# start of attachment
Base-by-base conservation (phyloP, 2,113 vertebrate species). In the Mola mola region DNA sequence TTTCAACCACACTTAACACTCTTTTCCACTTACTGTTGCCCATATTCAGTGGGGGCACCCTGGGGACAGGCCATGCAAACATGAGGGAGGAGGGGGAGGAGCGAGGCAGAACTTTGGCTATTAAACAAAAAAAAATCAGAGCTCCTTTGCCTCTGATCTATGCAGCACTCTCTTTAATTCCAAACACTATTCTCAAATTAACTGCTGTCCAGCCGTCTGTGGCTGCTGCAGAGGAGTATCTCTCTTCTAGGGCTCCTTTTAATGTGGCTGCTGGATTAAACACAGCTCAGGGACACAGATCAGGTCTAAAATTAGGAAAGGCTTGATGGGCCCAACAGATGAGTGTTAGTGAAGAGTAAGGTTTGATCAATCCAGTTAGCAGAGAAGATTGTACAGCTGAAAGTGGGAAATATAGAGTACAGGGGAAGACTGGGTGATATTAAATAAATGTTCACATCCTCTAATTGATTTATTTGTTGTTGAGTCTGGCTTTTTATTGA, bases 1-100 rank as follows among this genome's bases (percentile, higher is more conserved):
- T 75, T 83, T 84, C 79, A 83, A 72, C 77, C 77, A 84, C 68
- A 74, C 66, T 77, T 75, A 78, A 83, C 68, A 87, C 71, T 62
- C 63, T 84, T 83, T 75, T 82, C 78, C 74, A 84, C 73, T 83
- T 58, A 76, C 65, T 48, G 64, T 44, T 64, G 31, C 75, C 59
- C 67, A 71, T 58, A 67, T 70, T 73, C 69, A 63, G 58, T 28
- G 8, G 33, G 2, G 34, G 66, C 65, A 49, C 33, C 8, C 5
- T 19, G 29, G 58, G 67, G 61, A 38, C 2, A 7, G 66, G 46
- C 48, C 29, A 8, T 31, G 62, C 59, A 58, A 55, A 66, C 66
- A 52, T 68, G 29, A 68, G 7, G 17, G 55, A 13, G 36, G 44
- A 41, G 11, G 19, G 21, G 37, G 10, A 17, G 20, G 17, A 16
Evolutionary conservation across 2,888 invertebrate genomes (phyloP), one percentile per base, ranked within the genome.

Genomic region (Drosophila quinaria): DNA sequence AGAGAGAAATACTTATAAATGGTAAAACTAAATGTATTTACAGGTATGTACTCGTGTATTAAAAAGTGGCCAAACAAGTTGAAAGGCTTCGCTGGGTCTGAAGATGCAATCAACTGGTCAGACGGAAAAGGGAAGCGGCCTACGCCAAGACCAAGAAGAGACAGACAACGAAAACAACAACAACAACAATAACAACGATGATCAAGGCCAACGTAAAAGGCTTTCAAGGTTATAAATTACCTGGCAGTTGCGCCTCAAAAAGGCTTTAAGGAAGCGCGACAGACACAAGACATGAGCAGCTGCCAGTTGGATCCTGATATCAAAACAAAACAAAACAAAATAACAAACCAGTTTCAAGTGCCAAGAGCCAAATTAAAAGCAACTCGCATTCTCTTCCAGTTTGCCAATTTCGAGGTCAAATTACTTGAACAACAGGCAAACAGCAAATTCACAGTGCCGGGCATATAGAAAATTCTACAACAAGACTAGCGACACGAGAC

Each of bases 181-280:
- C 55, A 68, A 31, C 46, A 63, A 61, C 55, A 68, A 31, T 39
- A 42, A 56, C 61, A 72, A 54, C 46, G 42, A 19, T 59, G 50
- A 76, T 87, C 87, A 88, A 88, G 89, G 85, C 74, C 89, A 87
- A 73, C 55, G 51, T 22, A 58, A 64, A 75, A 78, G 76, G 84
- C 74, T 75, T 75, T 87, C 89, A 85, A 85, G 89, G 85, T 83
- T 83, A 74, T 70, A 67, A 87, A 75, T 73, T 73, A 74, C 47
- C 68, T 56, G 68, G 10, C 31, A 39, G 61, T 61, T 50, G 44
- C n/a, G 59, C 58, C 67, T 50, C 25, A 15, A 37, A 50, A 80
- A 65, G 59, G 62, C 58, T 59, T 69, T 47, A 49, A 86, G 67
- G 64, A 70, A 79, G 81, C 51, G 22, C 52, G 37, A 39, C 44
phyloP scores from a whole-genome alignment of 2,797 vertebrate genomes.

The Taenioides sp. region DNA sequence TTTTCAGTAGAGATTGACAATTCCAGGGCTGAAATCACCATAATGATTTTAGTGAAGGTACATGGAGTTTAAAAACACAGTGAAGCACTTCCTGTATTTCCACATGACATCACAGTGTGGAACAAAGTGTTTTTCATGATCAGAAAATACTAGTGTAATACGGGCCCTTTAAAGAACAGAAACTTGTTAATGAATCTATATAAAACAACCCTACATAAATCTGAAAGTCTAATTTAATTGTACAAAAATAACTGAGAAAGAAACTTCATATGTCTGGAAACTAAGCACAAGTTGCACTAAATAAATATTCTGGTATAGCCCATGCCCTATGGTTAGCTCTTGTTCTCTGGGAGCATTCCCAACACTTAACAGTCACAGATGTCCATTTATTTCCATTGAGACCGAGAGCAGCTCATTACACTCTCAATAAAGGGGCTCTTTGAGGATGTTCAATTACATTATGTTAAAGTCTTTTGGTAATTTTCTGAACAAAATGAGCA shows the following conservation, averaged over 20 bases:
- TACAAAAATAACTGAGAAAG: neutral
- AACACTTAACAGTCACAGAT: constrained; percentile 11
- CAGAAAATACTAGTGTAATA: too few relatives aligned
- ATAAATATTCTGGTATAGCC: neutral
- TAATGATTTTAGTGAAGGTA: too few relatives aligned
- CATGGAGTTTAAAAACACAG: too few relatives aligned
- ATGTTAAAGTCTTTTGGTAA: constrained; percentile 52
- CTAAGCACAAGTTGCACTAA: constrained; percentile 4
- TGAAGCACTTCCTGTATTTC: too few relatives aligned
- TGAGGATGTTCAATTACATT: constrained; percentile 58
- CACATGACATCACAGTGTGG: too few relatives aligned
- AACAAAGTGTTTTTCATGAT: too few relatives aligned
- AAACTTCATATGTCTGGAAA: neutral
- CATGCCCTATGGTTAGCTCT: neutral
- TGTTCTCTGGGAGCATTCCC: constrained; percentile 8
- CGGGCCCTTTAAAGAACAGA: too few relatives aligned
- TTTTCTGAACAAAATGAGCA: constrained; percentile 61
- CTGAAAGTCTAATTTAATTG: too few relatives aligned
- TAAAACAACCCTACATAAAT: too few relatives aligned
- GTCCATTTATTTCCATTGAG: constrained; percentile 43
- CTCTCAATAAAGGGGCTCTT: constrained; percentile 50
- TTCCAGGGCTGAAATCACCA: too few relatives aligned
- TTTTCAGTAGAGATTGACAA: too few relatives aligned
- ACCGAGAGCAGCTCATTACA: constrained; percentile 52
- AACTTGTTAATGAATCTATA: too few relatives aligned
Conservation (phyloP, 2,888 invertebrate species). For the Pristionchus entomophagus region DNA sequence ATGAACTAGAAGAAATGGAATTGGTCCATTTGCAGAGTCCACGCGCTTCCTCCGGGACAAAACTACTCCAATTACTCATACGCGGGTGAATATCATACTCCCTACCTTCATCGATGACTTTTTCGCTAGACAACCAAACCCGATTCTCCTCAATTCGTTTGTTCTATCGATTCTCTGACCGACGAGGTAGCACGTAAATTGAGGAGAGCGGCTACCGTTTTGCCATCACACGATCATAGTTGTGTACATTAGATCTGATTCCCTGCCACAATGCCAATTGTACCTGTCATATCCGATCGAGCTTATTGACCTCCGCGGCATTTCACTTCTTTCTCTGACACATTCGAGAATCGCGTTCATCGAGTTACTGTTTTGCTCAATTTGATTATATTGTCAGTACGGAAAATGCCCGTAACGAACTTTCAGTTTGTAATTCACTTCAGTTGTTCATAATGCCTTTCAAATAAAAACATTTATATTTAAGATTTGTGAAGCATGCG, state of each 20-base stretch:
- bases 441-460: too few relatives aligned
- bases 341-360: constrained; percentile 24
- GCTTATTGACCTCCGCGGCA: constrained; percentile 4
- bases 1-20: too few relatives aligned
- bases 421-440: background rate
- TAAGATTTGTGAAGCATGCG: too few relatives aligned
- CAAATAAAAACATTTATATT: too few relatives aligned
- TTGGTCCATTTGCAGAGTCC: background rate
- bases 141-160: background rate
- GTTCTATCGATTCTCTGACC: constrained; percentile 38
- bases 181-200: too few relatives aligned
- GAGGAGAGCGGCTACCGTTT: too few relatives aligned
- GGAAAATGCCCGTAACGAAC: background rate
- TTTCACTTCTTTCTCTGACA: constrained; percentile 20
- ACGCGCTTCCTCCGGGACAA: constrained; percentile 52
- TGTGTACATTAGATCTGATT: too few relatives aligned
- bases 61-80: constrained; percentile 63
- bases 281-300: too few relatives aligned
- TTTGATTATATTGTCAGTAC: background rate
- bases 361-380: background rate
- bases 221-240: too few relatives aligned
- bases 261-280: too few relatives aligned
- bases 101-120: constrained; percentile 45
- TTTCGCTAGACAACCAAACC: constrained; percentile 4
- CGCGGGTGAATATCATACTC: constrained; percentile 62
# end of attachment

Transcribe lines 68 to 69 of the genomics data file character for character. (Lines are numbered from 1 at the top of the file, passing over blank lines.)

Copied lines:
- TGTGTACATTAGATCTGATT: too few relatives aligned
- bases 61-80: constrained; percentile 63